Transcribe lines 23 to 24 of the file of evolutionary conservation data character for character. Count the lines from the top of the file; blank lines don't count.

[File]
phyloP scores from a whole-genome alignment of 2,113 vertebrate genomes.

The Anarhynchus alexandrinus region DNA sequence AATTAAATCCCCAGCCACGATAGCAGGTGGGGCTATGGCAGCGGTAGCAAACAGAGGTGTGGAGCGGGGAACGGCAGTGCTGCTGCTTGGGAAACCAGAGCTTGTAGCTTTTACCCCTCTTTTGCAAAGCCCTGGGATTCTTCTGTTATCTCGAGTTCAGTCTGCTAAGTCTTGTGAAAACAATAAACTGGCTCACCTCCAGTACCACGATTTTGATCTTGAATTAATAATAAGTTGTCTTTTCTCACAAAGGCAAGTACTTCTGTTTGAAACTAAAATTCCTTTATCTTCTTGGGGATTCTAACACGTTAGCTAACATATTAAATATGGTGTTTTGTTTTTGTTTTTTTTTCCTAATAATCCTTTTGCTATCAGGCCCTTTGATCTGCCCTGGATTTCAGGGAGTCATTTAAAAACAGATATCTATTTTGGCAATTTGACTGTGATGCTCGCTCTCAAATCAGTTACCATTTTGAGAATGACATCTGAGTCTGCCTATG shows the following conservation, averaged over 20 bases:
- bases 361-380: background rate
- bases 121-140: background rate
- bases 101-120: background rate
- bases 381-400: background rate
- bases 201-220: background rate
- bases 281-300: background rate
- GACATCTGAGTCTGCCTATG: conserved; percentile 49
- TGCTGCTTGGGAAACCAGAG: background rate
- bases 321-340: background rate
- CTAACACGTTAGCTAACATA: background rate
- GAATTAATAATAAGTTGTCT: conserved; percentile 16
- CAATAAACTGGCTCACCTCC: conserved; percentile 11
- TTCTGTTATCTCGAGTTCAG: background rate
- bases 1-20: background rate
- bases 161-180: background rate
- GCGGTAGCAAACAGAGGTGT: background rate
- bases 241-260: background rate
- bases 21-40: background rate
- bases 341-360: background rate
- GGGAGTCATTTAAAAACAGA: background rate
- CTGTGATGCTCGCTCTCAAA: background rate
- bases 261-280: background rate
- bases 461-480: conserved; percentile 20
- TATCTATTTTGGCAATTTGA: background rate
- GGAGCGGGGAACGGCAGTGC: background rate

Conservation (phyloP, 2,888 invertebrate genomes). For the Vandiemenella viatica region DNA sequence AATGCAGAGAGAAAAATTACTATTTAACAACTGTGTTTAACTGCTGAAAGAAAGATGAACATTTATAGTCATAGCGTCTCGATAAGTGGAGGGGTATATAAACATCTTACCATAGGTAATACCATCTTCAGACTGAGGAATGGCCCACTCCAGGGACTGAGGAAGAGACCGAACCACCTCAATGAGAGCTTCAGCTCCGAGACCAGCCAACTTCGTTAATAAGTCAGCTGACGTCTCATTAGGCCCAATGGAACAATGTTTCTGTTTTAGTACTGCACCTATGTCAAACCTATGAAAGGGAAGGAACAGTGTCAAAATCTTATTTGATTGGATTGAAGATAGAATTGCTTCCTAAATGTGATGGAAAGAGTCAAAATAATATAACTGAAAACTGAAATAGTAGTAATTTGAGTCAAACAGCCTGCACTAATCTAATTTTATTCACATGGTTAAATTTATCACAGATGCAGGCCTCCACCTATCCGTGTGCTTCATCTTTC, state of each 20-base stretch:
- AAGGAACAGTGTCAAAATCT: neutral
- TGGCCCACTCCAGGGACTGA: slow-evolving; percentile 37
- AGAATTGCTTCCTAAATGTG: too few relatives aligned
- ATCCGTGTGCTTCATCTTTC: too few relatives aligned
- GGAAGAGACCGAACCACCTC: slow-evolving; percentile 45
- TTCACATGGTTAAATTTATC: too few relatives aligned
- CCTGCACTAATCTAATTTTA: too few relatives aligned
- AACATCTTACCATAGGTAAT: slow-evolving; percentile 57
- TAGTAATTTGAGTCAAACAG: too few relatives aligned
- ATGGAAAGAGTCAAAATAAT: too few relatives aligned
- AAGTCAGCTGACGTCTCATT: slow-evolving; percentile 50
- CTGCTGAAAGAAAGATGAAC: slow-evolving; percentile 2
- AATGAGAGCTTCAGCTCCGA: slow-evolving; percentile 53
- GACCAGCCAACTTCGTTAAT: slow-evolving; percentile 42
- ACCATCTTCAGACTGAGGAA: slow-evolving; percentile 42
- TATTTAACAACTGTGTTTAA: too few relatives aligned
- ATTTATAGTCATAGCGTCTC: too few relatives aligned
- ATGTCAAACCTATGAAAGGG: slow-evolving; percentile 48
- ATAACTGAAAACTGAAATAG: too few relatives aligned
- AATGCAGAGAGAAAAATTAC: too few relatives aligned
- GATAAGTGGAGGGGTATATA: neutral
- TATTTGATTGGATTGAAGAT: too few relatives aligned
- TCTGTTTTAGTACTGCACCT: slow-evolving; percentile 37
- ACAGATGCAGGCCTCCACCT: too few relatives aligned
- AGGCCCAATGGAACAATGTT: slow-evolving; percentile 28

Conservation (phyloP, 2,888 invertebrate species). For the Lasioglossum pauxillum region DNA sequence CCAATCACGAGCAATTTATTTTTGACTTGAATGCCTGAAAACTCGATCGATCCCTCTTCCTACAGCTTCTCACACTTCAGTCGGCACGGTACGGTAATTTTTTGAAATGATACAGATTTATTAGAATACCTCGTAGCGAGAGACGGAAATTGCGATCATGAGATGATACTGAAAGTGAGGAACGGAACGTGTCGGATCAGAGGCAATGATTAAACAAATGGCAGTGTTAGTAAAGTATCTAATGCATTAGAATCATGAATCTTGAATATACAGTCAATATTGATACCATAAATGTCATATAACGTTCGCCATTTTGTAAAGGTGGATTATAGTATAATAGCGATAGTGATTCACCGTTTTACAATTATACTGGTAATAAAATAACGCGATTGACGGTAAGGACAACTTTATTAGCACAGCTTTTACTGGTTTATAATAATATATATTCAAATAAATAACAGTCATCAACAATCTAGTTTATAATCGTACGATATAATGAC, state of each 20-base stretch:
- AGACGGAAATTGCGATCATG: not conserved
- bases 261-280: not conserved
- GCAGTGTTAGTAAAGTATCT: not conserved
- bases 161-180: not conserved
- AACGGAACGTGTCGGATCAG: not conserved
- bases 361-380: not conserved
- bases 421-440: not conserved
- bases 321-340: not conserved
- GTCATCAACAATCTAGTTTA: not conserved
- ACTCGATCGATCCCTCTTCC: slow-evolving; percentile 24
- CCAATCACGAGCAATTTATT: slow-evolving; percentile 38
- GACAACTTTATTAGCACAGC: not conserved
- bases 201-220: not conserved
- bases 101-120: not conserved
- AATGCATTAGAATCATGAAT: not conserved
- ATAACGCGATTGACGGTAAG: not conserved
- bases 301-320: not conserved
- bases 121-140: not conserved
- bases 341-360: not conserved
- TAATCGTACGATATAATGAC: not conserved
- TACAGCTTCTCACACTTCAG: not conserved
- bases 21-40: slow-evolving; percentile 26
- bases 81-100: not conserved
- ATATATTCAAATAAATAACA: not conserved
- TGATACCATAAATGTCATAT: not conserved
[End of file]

- CTGTGATGCTCGCTCTCAAA: background rate
- bases 261-280: background rate